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Hard Questions Answered

Reasoning from Race: Feminism, Law, and the Civil Rights RevolutionReasoning from Race: Feminism, Law, and the Civil Rights Revolution by Serena Mayeri

Reviewed by Serena Mayeri
Ms. Magazine

You've been in that room. We all have. The room that had the air sucked out of it because someone among the feminists present noted that their differences were not being addressed sufficiently, if at all. No conversation screeches to a halt as quickly as when someone raises the issue of difference, whether it's gender identity, class, ethnicity or religion -- but especially when it's racial. For generations, feminists have struggled with these "Ain't I a woman?" intermoments, bracing themselves for reactions that can range from hostility, guilt and defensiveness to responsibility and alliance building.

Many believe that feminism has benefited over the years from such uncomfortable but productive moments -- the hard questions, the unresponsiveness, the denials, the meaningful engagements. Others say the charge that feminism reflects only the aspirations of privileged, straight white women is unfair and has caused irreparable harm to the feminist political movement. Still others wonder what the fuss is about, saying debates over difference are a natural by-product of a diverse movement.

Mayeri's Reasoning from Race is designed to facilitate these discussions by showing how the pursuit of racial justice affected the legal strategies of the women's rights and social-justice movements of the 1960s and '70s. To illustrate the interconnections, she describes the impact of key figures in the civil rights movement, including voting-rights activist Fannie Lou Hamer and Anna Pauline "Pauli" Murray, who, as an idealistic student at Howard University Law School in the 1940s, coined the phrase "Jane Crow" to describe the impact of segregation on black women in the South.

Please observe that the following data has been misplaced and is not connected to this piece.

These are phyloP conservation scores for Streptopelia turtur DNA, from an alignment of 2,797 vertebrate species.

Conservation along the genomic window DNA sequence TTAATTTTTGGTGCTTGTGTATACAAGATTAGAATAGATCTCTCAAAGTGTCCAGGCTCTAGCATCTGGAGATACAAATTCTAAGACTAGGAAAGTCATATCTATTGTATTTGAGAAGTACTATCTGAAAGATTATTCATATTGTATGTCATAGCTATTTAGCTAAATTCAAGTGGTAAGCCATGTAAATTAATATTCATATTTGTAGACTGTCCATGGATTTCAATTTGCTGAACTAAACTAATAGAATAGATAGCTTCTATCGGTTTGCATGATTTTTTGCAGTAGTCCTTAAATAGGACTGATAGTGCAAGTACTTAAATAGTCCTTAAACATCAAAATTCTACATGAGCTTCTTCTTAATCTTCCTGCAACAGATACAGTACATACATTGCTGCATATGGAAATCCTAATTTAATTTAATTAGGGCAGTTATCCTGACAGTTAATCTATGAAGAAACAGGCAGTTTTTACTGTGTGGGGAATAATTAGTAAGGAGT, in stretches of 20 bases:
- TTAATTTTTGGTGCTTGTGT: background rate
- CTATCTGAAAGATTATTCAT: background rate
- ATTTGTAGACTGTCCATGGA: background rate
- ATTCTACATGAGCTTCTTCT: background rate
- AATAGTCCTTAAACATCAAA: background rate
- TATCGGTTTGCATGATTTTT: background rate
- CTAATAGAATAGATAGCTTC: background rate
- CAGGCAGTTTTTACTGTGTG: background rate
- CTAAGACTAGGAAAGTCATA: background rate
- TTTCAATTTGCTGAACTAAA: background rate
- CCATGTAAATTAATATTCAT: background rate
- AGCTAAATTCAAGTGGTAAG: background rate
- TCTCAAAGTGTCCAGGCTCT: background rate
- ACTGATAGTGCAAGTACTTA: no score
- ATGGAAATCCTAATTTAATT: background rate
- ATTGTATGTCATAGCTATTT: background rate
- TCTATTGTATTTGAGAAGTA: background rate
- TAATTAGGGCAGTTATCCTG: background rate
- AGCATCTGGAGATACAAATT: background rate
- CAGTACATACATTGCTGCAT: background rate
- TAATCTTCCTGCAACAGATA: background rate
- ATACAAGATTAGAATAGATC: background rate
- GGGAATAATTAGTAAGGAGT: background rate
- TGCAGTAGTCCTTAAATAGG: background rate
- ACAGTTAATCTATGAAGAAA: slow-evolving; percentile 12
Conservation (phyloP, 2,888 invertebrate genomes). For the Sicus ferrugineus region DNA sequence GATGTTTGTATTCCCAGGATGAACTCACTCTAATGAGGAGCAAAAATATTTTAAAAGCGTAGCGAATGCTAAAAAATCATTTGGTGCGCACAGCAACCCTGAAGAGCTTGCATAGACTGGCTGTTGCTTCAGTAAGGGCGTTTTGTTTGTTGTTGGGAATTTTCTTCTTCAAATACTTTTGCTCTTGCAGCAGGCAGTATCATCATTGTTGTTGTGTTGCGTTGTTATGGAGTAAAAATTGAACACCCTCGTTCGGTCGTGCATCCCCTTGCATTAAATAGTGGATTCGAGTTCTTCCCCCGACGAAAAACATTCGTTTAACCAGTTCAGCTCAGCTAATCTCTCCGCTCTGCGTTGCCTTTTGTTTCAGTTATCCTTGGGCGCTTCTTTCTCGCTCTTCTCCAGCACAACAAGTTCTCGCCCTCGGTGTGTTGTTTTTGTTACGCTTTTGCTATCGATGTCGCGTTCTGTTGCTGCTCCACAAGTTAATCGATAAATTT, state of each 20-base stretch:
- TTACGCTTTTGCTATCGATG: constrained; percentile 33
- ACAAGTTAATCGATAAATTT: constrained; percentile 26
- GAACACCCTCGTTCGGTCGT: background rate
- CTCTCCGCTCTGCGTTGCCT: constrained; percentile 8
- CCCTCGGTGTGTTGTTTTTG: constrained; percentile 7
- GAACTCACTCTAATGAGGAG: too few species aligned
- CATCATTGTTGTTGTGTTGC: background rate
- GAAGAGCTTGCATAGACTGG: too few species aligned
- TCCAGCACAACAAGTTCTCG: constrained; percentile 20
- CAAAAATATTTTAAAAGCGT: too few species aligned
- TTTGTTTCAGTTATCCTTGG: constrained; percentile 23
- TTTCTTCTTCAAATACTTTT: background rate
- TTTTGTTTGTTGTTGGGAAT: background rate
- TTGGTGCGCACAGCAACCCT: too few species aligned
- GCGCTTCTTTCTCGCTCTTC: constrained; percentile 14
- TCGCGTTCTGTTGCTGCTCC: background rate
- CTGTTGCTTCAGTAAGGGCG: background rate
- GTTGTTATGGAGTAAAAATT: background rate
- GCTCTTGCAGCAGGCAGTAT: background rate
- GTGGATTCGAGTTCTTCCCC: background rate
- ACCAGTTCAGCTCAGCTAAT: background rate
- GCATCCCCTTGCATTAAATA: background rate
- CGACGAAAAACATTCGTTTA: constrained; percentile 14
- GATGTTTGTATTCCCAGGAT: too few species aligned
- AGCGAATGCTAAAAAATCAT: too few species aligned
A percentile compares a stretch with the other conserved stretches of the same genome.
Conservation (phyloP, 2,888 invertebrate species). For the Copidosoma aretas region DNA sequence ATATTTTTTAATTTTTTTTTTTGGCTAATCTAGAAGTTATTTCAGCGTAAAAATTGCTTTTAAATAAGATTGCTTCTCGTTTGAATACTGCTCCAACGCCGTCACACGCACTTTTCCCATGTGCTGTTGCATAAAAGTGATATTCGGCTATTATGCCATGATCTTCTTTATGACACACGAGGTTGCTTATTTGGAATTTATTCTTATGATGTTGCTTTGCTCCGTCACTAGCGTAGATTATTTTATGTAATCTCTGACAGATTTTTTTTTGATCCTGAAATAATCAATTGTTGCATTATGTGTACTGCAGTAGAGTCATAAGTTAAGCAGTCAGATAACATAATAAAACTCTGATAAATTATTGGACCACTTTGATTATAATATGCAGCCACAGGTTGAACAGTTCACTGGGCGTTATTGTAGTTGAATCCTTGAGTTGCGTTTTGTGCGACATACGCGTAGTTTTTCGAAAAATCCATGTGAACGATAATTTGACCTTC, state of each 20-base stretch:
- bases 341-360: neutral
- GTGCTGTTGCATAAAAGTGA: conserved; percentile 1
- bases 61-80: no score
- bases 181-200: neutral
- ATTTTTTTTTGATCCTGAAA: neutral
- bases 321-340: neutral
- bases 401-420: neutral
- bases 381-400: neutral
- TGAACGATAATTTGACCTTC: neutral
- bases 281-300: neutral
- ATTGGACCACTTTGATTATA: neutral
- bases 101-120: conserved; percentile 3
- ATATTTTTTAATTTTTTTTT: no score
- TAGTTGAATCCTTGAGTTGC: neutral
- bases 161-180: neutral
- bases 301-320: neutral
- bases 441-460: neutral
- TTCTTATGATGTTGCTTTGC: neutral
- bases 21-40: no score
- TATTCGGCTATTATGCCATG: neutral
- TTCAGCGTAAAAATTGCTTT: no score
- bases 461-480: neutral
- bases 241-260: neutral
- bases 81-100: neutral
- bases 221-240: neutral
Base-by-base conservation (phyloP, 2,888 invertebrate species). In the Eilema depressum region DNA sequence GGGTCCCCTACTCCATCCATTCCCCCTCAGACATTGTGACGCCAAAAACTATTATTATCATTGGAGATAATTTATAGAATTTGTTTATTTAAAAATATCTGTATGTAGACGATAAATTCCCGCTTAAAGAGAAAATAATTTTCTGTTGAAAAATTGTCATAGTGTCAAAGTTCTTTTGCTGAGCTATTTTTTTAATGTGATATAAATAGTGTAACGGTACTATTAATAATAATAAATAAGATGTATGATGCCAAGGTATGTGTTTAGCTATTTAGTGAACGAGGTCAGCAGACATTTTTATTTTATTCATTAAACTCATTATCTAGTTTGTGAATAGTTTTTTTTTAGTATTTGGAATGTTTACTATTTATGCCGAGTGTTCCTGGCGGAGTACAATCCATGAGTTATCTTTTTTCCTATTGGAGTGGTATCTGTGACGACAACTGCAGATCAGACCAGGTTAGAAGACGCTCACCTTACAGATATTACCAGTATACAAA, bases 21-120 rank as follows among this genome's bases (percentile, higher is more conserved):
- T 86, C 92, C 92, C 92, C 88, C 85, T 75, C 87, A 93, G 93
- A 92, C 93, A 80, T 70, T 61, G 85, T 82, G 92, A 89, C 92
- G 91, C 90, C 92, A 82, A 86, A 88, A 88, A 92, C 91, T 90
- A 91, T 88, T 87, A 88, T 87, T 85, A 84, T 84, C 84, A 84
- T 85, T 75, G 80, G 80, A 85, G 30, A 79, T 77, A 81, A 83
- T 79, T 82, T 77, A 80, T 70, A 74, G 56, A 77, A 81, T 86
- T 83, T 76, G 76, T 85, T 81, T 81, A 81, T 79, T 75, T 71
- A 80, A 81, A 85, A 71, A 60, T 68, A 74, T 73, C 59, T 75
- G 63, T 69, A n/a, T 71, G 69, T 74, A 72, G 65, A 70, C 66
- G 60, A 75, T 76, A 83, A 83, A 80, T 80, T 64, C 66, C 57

While serving on the 1961-1963 President's Commission on the Status of Women, Murray outlined a legal strategy for challenging sex discrimination by states. "In civil rights advocacy she found both an effective strategic model and a compelling source of moral legitimacy for the feminist legal battles of her time," Mayeri writes. Murray's thinking drove the legal strategy of the new National Organization for Women -- one of its founders, she cowrote its statement of purpose with Betty Friedan.

Although Mayeri suggests but does not examine Murray's class privilege within the black community, she does explore the impact of Murray's personal life on her activism. Murray struggled with her gender and sexual identity, was the first African American woman ordained as an Episcopal priest and was a friend of Eleanor Roosevelt. The breadth of her experience likely affected her tactics for challenging the social constructions of race, class, sex and sexuality.

Mayeri, who teaches law and history at the University of Pennsylvania, shows that racial politics' impact on the women's movement was not a coincidence of timing but rather the inevitable result of ideas and individuals colliding at key moments in history. Her carefully crafted reconciliation of racial justice with women's rights offers a template for incorporating race into ongoing feminist debate rather than letting such conversations end in painful silence.

Pamela D. Bridgewater is a professor of law at American University Washington College of Law. She blogs at www.hiphoplaw.com and hosts www.belowthelawpodcast.com.

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